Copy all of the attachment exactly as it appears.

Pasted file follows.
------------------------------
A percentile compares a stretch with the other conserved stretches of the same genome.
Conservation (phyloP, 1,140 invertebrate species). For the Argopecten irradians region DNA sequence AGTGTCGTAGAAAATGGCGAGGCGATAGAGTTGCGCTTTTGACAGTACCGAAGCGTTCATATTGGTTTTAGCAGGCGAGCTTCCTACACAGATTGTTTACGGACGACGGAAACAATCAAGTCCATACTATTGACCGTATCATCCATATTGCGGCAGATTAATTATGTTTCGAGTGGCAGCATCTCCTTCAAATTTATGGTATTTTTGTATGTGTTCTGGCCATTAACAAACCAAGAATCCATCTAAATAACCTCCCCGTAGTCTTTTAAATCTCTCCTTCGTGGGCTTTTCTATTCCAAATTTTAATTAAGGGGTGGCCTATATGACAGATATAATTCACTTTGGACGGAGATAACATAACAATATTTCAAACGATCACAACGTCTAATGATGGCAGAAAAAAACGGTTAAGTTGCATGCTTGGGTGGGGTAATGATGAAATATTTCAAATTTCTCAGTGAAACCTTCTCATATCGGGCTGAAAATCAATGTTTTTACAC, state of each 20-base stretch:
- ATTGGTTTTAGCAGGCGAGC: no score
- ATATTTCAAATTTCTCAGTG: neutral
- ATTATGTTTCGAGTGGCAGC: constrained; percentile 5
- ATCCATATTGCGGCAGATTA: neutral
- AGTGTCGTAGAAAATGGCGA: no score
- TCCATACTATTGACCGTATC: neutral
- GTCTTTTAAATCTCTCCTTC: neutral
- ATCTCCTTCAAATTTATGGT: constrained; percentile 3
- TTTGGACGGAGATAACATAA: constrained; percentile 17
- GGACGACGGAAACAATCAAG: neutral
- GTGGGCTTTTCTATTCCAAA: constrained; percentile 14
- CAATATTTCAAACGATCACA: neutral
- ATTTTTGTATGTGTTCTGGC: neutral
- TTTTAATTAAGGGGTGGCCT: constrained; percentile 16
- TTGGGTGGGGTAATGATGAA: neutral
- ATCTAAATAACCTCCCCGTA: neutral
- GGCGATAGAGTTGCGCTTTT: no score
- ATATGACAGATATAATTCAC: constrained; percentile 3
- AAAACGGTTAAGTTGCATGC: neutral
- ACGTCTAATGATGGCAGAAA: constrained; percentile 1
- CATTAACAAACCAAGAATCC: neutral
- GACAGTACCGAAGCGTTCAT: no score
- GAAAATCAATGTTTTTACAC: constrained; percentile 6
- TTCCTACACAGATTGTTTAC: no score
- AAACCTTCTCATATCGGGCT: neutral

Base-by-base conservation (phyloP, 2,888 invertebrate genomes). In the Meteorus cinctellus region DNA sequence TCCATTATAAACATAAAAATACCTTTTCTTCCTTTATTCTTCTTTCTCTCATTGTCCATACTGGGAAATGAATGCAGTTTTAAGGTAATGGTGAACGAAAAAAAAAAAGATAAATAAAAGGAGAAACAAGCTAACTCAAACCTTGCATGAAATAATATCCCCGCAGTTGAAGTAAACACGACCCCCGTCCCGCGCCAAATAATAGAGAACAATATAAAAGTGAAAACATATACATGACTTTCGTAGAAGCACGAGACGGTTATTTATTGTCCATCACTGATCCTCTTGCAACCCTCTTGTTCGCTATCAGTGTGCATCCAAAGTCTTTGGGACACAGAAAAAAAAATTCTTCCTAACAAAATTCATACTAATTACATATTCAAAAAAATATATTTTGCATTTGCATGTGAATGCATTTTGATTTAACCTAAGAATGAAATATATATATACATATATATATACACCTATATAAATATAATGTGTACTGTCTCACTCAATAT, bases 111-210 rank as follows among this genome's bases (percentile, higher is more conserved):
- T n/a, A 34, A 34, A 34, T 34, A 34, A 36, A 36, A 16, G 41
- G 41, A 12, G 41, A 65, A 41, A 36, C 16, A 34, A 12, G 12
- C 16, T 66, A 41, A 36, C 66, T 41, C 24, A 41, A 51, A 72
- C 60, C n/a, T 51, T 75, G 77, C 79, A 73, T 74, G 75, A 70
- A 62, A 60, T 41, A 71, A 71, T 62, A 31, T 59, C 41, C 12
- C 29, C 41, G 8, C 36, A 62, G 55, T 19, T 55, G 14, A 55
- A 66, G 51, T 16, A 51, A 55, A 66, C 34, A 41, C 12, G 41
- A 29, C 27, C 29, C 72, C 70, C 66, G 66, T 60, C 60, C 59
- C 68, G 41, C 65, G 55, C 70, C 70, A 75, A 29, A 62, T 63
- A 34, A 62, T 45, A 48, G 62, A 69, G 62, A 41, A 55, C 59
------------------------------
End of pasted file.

A percentile compares a stretch with the other conserved stretches of the same genome.
Conservation (phyloP, 1,140 invertebrate species). For the Argopecten irradians region DNA sequence AGTGTCGTAGAAAATGGCGAGGCGATAGAGTTGCGCTTTTGACAGTACCGAAGCGTTCATATTGGTTTTAGCAGGCGAGCTTCCTACACAGATTGTTTACGGACGACGGAAACAATCAAGTCCATACTATTGACCGTATCATCCATATTGCGGCAGATTAATTATGTTTCGAGTGGCAGCATCTCCTTCAAATTTATGGTATTTTTGTATGTGTTCTGGCCATTAACAAACCAAGAATCCATCTAAATAACCTCCCCGTAGTCTTTTAAATCTCTCCTTCGTGGGCTTTTCTATTCCAAATTTTAATTAAGGGGTGGCCTATATGACAGATATAATTCACTTTGGACGGAGATAACATAACAATATTTCAAACGATCACAACGTCTAATGATGGCAGAAAAAAACGGTTAAGTTGCATGCTTGGGTGGGGTAATGATGAAATATTTCAAATTTCTCAGTGAAACCTTCTCATATCGGGCTGAAAATCAATGTTTTTACAC, state of each 20-base stretch:
- ATTGGTTTTAGCAGGCGAGC: no score
- ATATTTCAAATTTCTCAGTG: neutral
- ATTATGTTTCGAGTGGCAGC: constrained; percentile 5
- ATCCATATTGCGGCAGATTA: neutral
- AGTGTCGTAGAAAATGGCGA: no score
- TCCATACTATTGACCGTATC: neutral
- GTCTTTTAAATCTCTCCTTC: neutral
- ATCTCCTTCAAATTTATGGT: constrained; percentile 3
- TTTGGACGGAGATAACATAA: constrained; percentile 17
- GGACGACGGAAACAATCAAG: neutral
- GTGGGCTTTTCTATTCCAAA: constrained; percentile 14
- CAATATTTCAAACGATCACA: neutral
- ATTTTTGTATGTGTTCTGGC: neutral
- TTTTAATTAAGGGGTGGCCT: constrained; percentile 16
- TTGGGTGGGGTAATGATGAA: neutral
- ATCTAAATAACCTCCCCGTA: neutral
- GGCGATAGAGTTGCGCTTTT: no score
- ATATGACAGATATAATTCAC: constrained; percentile 3
- AAAACGGTTAAGTTGCATGC: neutral
- ACGTCTAATGATGGCAGAAA: constrained; percentile 1
- CATTAACAAACCAAGAATCC: neutral
- GACAGTACCGAAGCGTTCAT: no score
- GAAAATCAATGTTTTTACAC: constrained; percentile 6
- TTCCTACACAGATTGTTTAC: no score
- AAACCTTCTCATATCGGGCT: neutral

Base-by-base conservation (phyloP, 2,888 invertebrate genomes). In the Meteorus cinctellus region DNA sequence TCCATTATAAACATAAAAATACCTTTTCTTCCTTTATTCTTCTTTCTCTCATTGTCCATACTGGGAAATGAATGCAGTTTTAAGGTAATGGTGAACGAAAAAAAAAAAGATAAATAAAAGGAGAAACAAGCTAACTCAAACCTTGCATGAAATAATATCCCCGCAGTTGAAGTAAACACGACCCCCGTCCCGCGCCAAATAATAGAGAACAATATAAAAGTGAAAACATATACATGACTTTCGTAGAAGCACGAGACGGTTATTTATTGTCCATCACTGATCCTCTTGCAACCCTCTTGTTCGCTATCAGTGTGCATCCAAAGTCTTTGGGACACAGAAAAAAAAATTCTTCCTAACAAAATTCATACTAATTACATATTCAAAAAAATATATTTTGCATTTGCATGTGAATGCATTTTGATTTAACCTAAGAATGAAATATATATATACATATATATATACACCTATATAAATATAATGTGTACTGTCTCACTCAATAT, bases 111-210 rank as follows among this genome's bases (percentile, higher is more conserved):
- T n/a, A 34, A 34, A 34, T 34, A 34, A 36, A 36, A 16, G 41
- G 41, A 12, G 41, A 65, A 41, A 36, C 16, A 34, A 12, G 12
- C 16, T 66, A 41, A 36, C 66, T 41, C 24, A 41, A 51, A 72
- C 60, C n/a, T 51, T 75, G 77, C 79, A 73, T 74, G 75, A 70
- A 62, A 60, T 41, A 71, A 71, T 62, A 31, T 59, C 41, C 12
- C 29, C 41, G 8, C 36, A 62, G 55, T 19, T 55, G 14, A 55
- A 66, G 51, T 16, A 51, A 55, A 66, C 34, A 41, C 12, G 41
- A 29, C 27, C 29, C 72, C 70, C 66, G 66, T 60, C 60, C 59
- C 68, G 41, C 65, G 55, C 70, C 70, A 75, A 29, A 62, T 63
- A 34, A 62, T 45, A 48, G 62, A 69, G 62, A 41, A 55, C 59